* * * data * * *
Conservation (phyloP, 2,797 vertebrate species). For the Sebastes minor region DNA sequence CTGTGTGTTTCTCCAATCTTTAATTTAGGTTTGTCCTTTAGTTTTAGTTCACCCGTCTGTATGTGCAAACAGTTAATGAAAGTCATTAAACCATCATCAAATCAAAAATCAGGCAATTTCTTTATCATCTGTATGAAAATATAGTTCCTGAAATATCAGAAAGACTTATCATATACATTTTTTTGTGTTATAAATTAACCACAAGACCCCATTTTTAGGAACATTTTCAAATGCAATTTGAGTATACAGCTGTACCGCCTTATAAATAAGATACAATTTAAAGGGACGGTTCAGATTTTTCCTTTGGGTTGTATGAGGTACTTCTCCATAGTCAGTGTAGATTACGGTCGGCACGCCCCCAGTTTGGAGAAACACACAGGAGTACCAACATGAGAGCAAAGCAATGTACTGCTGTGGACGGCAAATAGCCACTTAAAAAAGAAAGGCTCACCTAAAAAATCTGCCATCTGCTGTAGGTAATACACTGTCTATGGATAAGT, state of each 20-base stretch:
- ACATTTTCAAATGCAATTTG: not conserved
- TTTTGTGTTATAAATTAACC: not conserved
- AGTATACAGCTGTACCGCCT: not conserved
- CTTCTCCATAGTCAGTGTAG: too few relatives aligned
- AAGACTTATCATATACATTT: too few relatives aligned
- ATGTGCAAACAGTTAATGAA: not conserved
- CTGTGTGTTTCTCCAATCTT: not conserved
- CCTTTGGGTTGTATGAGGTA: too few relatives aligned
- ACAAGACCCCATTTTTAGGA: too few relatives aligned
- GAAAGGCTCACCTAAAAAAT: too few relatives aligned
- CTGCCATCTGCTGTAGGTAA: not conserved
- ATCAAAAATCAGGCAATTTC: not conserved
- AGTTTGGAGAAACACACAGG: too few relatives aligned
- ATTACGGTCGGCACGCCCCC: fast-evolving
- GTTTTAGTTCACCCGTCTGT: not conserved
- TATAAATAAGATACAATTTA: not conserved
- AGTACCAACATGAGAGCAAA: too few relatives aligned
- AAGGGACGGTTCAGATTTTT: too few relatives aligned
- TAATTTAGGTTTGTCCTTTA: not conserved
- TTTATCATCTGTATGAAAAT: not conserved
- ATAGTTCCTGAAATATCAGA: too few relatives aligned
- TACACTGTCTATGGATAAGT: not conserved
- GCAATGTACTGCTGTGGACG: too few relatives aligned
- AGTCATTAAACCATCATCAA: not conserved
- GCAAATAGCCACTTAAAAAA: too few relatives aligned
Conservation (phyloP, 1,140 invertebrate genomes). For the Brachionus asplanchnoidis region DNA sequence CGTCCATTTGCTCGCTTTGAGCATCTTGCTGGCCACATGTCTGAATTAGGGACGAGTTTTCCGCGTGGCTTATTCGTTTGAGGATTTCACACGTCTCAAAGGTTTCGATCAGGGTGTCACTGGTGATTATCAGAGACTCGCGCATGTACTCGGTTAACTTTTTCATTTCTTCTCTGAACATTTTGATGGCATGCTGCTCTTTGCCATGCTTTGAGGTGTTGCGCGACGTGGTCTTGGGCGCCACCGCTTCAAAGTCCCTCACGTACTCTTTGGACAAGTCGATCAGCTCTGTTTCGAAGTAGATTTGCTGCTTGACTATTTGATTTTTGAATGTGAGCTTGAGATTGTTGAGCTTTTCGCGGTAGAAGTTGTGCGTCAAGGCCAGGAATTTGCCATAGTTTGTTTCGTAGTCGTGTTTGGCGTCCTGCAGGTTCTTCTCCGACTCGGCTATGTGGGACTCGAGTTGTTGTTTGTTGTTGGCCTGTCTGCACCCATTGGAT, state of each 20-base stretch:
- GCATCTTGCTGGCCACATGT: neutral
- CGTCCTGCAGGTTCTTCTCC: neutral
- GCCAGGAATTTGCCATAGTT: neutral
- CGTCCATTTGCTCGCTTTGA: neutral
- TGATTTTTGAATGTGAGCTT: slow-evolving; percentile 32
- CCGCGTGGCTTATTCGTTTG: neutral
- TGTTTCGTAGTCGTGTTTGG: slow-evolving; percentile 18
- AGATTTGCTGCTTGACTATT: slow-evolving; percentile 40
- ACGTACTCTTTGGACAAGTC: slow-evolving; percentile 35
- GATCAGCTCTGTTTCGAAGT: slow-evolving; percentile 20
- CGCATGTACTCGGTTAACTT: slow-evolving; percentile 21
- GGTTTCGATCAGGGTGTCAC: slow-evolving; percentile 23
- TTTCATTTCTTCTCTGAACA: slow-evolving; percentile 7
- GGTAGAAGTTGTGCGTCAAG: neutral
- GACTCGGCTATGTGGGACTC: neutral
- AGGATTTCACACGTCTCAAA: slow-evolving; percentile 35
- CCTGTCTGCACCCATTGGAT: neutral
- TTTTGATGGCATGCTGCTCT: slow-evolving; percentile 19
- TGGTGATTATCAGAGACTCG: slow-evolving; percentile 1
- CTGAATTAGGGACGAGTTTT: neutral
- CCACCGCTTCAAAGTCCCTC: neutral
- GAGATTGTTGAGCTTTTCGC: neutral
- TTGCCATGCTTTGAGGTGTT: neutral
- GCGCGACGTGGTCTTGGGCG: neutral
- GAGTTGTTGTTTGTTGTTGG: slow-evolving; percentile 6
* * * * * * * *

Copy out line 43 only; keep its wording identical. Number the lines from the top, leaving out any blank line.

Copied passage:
- AGGATTTCACACGTCTCAAA: slow-evolving; percentile 35